This topic contains 9 replies, has 2 voices, and was last updated by  Eliot Muir 8 years, 9 months ago.

HTTP API: Admin password needed

  • Maybe I’m a bit off the track, but here’s a thing we were pondering about.

    We would like to create a plug-in which, among other things, adds a new channel to the Iguana instance. We already found out that it can be done using the HTTP API.

    But: Which user should we use to call the API? To add a channel, he probably needs Iguana admin rights. Here are my ideas how it could be solved:

    • The customer must provide an admin password when installing a plug-in. But they would wonder: I’m already calling this plug-in installer as system admin, why do I need even more credentials? And where do I have the admin password that I chose two years ago and never needed since?
    • When deploying Iguana, we add a special plug-in installer user with a password known only to us. But: The customer might have deleted this user or changed his password. What then? Also, since the HTTP query passes the credentials in clear text, this might be a security risk that the password might be snooped.
    • When installing a plug-in, we could stop Iguana, add manually to IguanaConfiguration.xml a throw-away admin user only for the plug-in, start Iguana, call the HTTP API with this throw-away user to add the channel, then (optionally) stop Iguana again, remove the user, start it again. But: A lot of starting and stopping involved here.

    Are there any other possibilities I have missed? Of course other than manipulating the Fossil database directly.

    Somehow, I can’t help but feel this is not the way we were supposed to be working…

    Kind regards,


    Seems reasonable that to modify an Iguana installation that a login is needed?

    Another approach would be to have the user login like the channel manager with their username and password and see if they have the permissions to do the changes.

    Yes, of course! I’m not suggesting you open the HTTP API to everybody.
    It’s just that I’m wondering how to include the login data in a plug-in installer.

    One idea is to follow the second path: The password would be saved in the plug-in in encrypted form. If the login fails (because the user has been deleted or his password changed), I can prompt the user for Iguana login data (or fall back to the third path: stop the service and re-add the plug-in installer user).

    Ah okay – that should work.

    I’m afraid I don’t understand your proposal that the user logs in like the channel manager… Can you give me a hint?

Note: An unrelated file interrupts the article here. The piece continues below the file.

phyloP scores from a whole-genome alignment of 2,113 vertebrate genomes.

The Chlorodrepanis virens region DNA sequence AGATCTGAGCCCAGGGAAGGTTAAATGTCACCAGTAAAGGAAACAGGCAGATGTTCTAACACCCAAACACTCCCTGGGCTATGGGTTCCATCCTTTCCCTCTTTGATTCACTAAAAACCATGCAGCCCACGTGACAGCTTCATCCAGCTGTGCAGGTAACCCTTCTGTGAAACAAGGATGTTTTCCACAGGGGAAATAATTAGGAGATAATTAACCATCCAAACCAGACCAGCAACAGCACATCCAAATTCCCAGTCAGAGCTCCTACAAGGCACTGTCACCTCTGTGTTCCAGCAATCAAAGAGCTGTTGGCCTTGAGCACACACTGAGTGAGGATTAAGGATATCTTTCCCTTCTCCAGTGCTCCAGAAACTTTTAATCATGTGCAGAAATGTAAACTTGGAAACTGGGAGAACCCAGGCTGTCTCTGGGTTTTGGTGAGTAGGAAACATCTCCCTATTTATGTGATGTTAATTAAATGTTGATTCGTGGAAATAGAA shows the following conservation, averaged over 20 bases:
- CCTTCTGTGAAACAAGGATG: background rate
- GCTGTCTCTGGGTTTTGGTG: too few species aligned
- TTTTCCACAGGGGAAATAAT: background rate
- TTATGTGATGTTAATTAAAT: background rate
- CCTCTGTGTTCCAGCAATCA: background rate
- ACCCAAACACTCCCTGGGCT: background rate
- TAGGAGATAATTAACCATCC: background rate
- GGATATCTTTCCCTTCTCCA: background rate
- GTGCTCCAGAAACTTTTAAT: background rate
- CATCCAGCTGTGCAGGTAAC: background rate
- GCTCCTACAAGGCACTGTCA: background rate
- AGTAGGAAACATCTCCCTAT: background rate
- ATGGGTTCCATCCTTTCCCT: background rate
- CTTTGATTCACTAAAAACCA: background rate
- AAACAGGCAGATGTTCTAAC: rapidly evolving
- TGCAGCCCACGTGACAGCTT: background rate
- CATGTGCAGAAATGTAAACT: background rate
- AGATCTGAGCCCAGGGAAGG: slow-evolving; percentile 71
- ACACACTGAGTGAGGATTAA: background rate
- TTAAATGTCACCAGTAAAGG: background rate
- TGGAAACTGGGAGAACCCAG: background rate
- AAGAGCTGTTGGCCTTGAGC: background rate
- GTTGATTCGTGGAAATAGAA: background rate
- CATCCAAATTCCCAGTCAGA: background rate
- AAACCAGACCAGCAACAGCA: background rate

Have you tried using the channel manager? The latest version requires you to login to it to use it. It takes the user name and password and just calls a HTTP API of Iguana to validate if the login was correct.

    So the same approach can be used for your updater – it is reasonable to expect the person running the installer to have the Admin user name and password – otherwise they shouldn’t be running a program which can modify the Iguana installation.

    To re-phrase.

    Only a person who knows the Administrator password should be able to run this installer. So it should ask for it.

    If a customer forgets their Administrator password (this does happen) then this is separate problem which I think probably deserves another procedure.

    I’m sorry, but it looks like we see things a bit differently. We don’t want the customer to have the admin password, because he should not be able to see or manipulate the Lua code. After all, it’s a regulated medical product, and I guess the FDA would not like this.

    Of course, given that the customer has admin rights on his machine, he could always reset the admin password, but we would not make it too easy, either.

    On the other hand, it would be nice if he could install a plug-in without the help of a service technician. Hence my question.

    Ah okay so in this context the customer doesn’t have real access to Iguana. So just don’t give them the admin password for Iguana. If they tamper with Iguana then it’s just the same if they tampered with any other part of your software.

    So it should be easy to lock it down. You could even use the global monitor as a starting point to monitor these Iguana instances and make sure your customers do not tamper with those machines. The global monitor actually gives you a starting point for being able to administer and upgrade those machines remotely … although depending on issues with PHI, what your customers will tolerate etc. this may not be something you can do in your business… technically quite possible though.

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